In recognition of the importance of efficient ship movements in Nigeria, the NPA has, through its PPP initiatives, executed several successful projects towards this objective. One of those successfully executed initiatives is the Channel management companies. We have the Lagos Channel Management Company (LCM) and the Bonny Channel Company (BCC). The companies handle dredging works in terms of capital and maintenance dredging of the channels into Lagos and Bonny. The Channel Management Companies are Public Partnership (PPP) arrangement between the NPA (60%) and the Channel Management Company, TCMC (40%), through a Joint Venture Agreement.
The Bonny Channel Company’s objective is to create and maintain a safe navigational passage for all marine users, to and in the Eastern Ports of Bonny Island, Onne, Okrika, and Port-Harcourt. The Lagos Channel Management Limited’s core operations are centred on the management and dredging of Lagos channels. The companies have managed the channels for about 12 years.
The BCC is said to have impacted positively on shipping operations in Nigeria. The company’s dredging of the Bonny Channel from fairway buoy to KP27.5 to a depth of 13.8m in 2009 enabled the Nigeria LNG Limited (NLNG), to operate round the clock, seven days a week with no tidal restrictions. In 2011, the BCC deepened the channel even further to accommodate larger vessels. The company is reported to have removed 14,000,000m3 of materials by capital dredging, 61,000,000m3 of material by maintenance dredging, installed and monitored 83 buoys, removed 45 wrecks (enabling safer navigation through Bonny Channel and River) and invested over 6,000 hours in training and knowledge transfer. The Bonny Channel is currently maintained at 14.3m draught.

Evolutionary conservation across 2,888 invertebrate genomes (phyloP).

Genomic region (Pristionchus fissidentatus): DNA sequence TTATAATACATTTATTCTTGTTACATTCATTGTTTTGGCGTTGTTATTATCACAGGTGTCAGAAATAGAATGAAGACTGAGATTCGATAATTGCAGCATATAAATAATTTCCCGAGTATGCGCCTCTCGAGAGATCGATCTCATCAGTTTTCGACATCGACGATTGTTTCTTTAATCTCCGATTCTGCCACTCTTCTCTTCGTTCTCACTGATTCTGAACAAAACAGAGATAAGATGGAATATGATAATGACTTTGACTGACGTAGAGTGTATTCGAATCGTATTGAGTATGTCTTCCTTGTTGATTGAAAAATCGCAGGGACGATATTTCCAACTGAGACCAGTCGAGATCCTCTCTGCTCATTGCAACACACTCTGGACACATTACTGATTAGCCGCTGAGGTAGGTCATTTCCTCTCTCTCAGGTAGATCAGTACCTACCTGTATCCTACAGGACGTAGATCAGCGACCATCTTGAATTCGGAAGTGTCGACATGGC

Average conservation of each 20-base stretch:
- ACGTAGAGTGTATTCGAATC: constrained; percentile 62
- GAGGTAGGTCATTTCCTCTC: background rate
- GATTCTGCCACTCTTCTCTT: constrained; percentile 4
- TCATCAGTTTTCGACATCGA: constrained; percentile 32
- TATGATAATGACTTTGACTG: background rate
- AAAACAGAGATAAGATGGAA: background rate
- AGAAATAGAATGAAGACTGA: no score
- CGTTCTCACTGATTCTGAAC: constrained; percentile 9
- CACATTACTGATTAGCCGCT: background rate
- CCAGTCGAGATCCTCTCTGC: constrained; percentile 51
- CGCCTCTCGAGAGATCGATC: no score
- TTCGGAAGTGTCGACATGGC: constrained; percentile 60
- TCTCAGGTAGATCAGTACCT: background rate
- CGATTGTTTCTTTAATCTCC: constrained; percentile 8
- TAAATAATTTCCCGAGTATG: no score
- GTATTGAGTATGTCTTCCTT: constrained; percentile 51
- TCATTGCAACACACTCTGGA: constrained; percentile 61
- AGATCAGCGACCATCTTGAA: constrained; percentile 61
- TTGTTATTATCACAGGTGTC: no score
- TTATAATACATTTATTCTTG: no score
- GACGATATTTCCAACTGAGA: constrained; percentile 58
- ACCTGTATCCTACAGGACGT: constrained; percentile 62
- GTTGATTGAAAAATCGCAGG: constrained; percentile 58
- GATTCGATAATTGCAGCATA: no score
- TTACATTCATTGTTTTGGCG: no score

The BCC management said the company was focusing on improving shipping activities in Nigerian waters by ensuring that the Buoyed Navigational routes are free of obstruction by focusing on continuous dredging, the removal of wrecks, maintenance of aids to navigation and by providing towage services.
As a result of the operations of the BCC, the WAFMAX vessel visited the Federal Ocean Terminal successfully on a ‘trial run’ in 2013 .The BCC made this possible by expanding the Onne Turning Basin to accommodate the vessel. Also, in 2013, the BCC did a towage trial run with WAFMAX at Onne port, the biggest vessel till date to enter the Onne Port. The trial run was successful and WAFMAX has since then been entering the Onne port.
According to a Due Diligence Report on the Joint Venture Partners (Dredging International N.V. Vinci and IPEM N.V) submitted to the executive management of the NPA, Lagos, Nigeria, the JV has complimented the technical capacity of the NPA with regards to marine operations, buoys works and the maintenance and capital dredging.